PIVCs in Neonates: Caution advised!
Peripheral intravenous cannulation (PIVC) is commonplace in the neonatal setting, particularly in premature and critically unwell neonates who are unable to regulate homeostatic balance.1
Cannulation of a neonate can be difficult, given the significantly smaller venous anatomy and compromised skin integrity which can lead to localised toxicity and inflammation.2 Failure rates can be high, with 95% of PIVCs being removed due to complications including occlusion, leaking and extravasation injuries.1 This increased risk of PIVC failure is due to reduced muscle tone, significantly smaller vein diameter, and decreased peripheral circulation due to foetal to neonatal adaptation.
Anyone working in the neonatal setting must be aware of potential complications, symptoms, and consequences of poor PIVC care. Otherwise, failure to adequately care for a cannula or ignore complications can result in injury causing tendon and nerve damage, and in severe cases can lead to limb amputation.3
Within the neonatal population, the most common complications of intravenous vascular devices are extravasation, infiltration and phlebitis1. Extravasation accounts for 70% of all complications, and can result in the need for resiting, pain for the neonate, and reduced ability to access peripheral veins in the future.4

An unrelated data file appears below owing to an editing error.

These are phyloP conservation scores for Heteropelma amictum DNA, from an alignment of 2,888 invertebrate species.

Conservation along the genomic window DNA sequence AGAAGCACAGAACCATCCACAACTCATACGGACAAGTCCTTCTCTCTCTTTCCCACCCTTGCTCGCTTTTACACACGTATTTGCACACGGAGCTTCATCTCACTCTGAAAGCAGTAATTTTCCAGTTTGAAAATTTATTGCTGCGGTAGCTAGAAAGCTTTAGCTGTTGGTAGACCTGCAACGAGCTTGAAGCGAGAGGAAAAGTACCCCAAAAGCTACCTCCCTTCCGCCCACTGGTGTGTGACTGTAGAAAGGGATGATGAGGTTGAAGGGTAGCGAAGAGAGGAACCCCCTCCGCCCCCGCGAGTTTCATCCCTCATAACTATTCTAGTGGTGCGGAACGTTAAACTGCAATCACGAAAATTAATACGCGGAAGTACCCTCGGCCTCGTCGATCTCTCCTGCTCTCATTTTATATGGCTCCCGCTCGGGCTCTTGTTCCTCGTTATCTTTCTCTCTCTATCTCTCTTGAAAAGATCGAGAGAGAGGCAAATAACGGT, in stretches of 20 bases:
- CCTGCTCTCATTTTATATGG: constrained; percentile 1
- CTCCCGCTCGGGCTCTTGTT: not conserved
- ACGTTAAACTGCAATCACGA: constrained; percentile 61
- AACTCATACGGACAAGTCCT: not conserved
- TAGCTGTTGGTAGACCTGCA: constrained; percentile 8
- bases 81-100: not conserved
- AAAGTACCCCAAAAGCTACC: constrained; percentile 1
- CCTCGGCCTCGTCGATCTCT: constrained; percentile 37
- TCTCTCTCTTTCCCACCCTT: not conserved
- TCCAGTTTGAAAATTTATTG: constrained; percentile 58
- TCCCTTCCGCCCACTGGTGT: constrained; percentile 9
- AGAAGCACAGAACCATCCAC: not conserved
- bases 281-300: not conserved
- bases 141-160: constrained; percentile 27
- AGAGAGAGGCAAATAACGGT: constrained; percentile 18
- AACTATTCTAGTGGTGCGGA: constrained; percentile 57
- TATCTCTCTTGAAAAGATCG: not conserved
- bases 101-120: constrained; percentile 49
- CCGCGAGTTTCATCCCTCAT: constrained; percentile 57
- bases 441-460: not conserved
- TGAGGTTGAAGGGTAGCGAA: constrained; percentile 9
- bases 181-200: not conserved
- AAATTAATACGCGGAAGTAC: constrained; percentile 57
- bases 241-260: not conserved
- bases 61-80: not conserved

Observation of the neonate’s cannulation site is a priority to ensure that if complications arise, they are managed promptly.5 Observation of the site is similar to when caring for adults: the dressing should be transparent and frequent observations of the area and any inflammation should be done.6 However, hourly checks should be undertaken due to the increased risk of complications.
1. Legemaat M, Carr P, van Rens R, van Dijk M, Poslawsky I, van den Hoogen A. Peripheral intravenous cannulation: complication rates in the neonatal population: a multicentre observational study. Journal of Vascular Access 2016;17(4):360-5.
2. August D, Ullman A, Rickard C, New K. Peripheral intravenous catheter practices in Australia and New Zealand neonatal units: A cross-sectional survey. Journal of Neonatal Nursing. 2019;25(5):240-4.
3. Restieaux M, Maw A, Broadbent R, Jackson P, Barker D, Wheeler B. Neonatal extravasation injury: prevention and management in Australia and New Zealand - a survey of current practice. BMC Paediatrics. 2013;13(34).
4. Chin LY, Walsh T, Van Haltren K, Hayden L, Davies-Tuck M, Malhotra A. Elective replacement of intravenous cannula in neonates - a randomised trial. European Journal of Paediatrics. 2018;177:1719-26.
5. NHS Greater Glasgow and Clyde. Extravasation injuries: prevention and management (neonatal guideline); 2019; Available from: https://www.clinicalguidelines.scot.nhs.uk/nhsggc-paediatric-clinical-guidelines/nhsggc-guidelines/neonatology/extravasation-injuries-prevention-and-management-neonatal-guideline/.6. Queensland Health. Recommendations for the prevention of infection in intra-vascular device (IVD). Queensland Government; 2019; Available from: https://www.health.qld.gov.au/clinical-practice/guidelines-procedures/diseases-infection/infection-prevention/intravascular-device-management.
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